A “Strange” Development in the OxyContin Saga…
Updated: Oct 16, 2021
By Claire Larson, guest contributor
©Copyrighted and Published on September 15, 2019
The prescription drug, OxyContin, has left many dead or addicted in its wake. Over 17,000 people died from a prescription opioid overdose in 2017. That number has risen substantially since 1999 when 3,400 people succumbed to an opioid overdose just three short years after OxyContin was introduced to the market. The number of deaths continues to climb. OxyContin was originally sold under several falsehoods. The manufacturer, Purdue Pharma, initially claimed the “timed-release” medication would last 12 hours and was less addictive than other similar pain medications. Both statements turned out to be false. Many patients were finding the drug was wearing off after five or six hours and some were becoming addicted after just one dose. This addiction led to patients seeking out other drugs when prescription OxyContin could no longer be obtained from their doctor. Some sources say that opioids were the gateway drug for approximately 90% of all heroin addicts. It’s not a big surprise the manufacturers of OxyContin are in the middle of settlement negotiations with numerous parties to prevent a full-fledged civil trial.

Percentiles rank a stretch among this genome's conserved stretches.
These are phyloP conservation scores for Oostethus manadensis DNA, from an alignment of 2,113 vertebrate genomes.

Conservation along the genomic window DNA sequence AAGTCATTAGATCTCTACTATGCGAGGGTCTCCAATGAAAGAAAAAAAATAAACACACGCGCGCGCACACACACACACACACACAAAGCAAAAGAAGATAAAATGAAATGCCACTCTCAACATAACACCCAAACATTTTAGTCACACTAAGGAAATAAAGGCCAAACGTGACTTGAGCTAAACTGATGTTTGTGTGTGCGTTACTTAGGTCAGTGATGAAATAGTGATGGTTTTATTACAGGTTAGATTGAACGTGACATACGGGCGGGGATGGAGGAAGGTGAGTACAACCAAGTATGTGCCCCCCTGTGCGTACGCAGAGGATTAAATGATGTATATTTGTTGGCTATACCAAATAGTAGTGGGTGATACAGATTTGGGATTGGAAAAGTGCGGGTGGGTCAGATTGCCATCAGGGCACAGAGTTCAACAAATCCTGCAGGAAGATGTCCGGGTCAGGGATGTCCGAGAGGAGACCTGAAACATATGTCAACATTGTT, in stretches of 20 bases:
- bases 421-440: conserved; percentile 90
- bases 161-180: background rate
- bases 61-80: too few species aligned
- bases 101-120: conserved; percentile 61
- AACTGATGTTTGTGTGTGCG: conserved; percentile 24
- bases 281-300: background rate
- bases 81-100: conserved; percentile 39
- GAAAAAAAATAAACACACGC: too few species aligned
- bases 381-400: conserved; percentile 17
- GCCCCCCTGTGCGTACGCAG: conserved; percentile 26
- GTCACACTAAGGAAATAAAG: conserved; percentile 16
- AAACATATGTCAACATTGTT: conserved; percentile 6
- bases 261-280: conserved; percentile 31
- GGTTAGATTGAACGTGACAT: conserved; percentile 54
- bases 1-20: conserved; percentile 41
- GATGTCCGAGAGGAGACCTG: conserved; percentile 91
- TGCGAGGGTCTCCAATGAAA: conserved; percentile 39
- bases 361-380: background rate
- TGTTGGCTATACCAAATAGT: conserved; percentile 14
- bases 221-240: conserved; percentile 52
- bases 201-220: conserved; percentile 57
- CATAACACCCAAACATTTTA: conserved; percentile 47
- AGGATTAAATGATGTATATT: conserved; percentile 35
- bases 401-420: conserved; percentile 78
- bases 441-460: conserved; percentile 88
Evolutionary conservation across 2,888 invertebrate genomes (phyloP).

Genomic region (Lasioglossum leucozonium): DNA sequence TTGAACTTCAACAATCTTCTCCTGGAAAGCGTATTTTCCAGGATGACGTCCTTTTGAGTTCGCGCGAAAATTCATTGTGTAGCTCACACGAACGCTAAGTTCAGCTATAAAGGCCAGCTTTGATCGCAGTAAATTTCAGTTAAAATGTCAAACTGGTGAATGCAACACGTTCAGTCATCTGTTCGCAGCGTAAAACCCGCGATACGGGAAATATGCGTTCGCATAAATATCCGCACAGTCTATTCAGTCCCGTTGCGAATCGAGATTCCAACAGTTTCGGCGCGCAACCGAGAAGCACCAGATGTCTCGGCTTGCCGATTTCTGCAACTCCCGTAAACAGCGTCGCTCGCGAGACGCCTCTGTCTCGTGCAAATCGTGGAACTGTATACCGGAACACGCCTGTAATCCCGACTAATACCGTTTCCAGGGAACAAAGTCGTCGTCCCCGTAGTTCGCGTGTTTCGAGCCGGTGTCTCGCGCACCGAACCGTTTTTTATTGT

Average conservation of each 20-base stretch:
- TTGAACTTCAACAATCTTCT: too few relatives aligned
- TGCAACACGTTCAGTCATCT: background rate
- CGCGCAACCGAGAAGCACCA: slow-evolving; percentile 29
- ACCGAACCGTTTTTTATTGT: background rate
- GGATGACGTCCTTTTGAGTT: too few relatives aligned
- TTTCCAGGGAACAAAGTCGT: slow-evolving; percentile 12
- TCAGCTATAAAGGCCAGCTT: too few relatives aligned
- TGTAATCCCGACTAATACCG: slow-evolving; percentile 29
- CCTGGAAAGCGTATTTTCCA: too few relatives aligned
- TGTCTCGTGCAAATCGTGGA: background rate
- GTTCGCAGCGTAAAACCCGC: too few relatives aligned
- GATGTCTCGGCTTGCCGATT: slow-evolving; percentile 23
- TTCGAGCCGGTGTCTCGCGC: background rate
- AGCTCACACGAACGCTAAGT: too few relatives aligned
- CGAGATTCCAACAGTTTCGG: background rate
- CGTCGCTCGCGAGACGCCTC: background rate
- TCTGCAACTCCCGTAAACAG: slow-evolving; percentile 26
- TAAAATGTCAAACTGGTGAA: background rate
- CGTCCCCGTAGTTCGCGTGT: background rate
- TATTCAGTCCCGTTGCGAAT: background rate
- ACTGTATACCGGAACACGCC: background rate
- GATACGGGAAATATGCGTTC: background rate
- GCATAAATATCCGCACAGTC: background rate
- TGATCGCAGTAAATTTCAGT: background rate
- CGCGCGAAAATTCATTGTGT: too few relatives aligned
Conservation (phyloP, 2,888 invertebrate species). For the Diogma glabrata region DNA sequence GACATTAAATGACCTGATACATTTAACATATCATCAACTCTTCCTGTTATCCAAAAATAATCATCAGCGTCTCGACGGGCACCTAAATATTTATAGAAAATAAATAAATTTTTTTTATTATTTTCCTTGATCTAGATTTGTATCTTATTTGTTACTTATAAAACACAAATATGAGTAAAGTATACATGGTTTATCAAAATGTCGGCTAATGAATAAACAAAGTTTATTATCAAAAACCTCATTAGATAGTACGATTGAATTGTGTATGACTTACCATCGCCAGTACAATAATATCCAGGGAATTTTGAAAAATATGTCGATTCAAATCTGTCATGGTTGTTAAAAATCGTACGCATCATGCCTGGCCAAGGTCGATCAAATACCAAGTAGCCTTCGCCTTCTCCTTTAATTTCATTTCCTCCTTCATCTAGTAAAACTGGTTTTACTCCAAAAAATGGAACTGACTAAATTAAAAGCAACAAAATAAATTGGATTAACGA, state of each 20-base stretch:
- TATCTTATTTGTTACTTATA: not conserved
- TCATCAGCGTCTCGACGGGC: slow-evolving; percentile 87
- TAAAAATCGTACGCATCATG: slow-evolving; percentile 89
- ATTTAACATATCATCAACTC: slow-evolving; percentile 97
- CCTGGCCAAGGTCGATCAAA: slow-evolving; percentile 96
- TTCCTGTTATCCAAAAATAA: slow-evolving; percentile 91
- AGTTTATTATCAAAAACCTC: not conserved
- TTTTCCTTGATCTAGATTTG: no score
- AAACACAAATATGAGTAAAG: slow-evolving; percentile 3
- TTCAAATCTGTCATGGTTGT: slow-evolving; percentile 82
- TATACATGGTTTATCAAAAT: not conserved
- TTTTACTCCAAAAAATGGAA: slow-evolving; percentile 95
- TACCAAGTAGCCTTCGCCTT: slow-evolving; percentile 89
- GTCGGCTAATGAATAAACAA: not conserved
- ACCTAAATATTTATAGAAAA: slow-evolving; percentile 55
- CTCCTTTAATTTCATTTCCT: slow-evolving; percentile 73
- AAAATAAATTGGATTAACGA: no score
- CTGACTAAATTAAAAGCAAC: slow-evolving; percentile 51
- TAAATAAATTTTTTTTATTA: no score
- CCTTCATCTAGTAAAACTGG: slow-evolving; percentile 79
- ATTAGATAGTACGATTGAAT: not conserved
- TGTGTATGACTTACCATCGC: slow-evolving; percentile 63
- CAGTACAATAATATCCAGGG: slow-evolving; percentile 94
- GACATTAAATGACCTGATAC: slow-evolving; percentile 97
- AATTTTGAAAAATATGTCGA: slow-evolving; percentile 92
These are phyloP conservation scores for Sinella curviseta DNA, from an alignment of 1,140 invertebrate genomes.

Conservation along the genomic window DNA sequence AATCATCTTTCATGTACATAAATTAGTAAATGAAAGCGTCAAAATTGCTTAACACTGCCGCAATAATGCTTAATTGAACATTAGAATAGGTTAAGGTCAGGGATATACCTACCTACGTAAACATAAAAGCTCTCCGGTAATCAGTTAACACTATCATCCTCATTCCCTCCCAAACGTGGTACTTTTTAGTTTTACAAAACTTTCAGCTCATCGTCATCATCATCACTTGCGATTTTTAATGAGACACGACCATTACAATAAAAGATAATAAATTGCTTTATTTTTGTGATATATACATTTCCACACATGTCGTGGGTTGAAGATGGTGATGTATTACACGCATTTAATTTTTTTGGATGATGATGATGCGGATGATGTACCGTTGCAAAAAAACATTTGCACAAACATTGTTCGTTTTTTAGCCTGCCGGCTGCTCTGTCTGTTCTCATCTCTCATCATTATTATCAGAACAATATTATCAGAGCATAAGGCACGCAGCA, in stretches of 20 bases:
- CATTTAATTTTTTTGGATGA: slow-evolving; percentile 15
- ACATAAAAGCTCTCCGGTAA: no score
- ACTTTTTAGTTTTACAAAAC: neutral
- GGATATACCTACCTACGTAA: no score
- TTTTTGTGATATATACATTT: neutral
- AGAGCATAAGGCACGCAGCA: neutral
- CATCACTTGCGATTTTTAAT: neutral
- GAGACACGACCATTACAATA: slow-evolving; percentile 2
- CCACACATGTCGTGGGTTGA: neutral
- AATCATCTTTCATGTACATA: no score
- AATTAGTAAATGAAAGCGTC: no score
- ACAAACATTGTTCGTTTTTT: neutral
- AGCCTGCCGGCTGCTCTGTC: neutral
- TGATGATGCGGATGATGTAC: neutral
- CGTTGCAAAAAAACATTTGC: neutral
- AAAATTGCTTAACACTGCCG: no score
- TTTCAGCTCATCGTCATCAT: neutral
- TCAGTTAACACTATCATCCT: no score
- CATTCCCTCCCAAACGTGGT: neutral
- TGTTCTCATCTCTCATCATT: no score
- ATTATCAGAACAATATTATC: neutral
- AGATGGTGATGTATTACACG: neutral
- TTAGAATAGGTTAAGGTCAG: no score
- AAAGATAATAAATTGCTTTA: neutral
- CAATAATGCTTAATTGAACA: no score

OxyContin had its beginnings in the prescription drug MS Contin – a powerful opioid used to dull the pain caused by cancer. It was set to lose its patent in 1990 and Purdue needed to find a way to keep generating profits. They formulated a plan to slightly change the medication and market it to a significantly larger group of patients under the guise of the drug being an effective, longer-lasting (12 hr) pain killer for a myriad of conditions – not just cancer. Current prescription pain killers provided relief for only 6 hours. Purdue submitted an application for approval to the FDA using research they knew to be false. They were aware that many patients were not obtaining anywhere close to 12 hours of pain relief. The FDA approved the drug using that faulty research and Purdue’s marketing plan centered around those falsehoods. Doctors soon became aware that many times the drug was wearing off after six hours. This led them to begin prescribing with the instructions to take every six to eight hours. When Purdue discovered this, they demanded this practice end and suggested that the dose be increased instead. After all, the longer time period between doses was one of the drug’s major selling points. This was done without appropriate research to back up the practice. Typically, a higher dose does not generate an increased relief period; it just further decreases the pain response during the time the drug is active AND increases the potential for dependency. To this day, the drug is still marketed with the faulty information to take once every 12 hours.
Since losing the Republican run-off for an Alabama U.S. Senate seat to an accused pedophile, Luther Strange has been involved in some interesting negotiations. Acting as a lawyer for the Sackler family who owns Purdue Pharma, it appears he’s been encouraging state attorney generals to agree to the terms of a settlement that may not be in the best interests of its victims.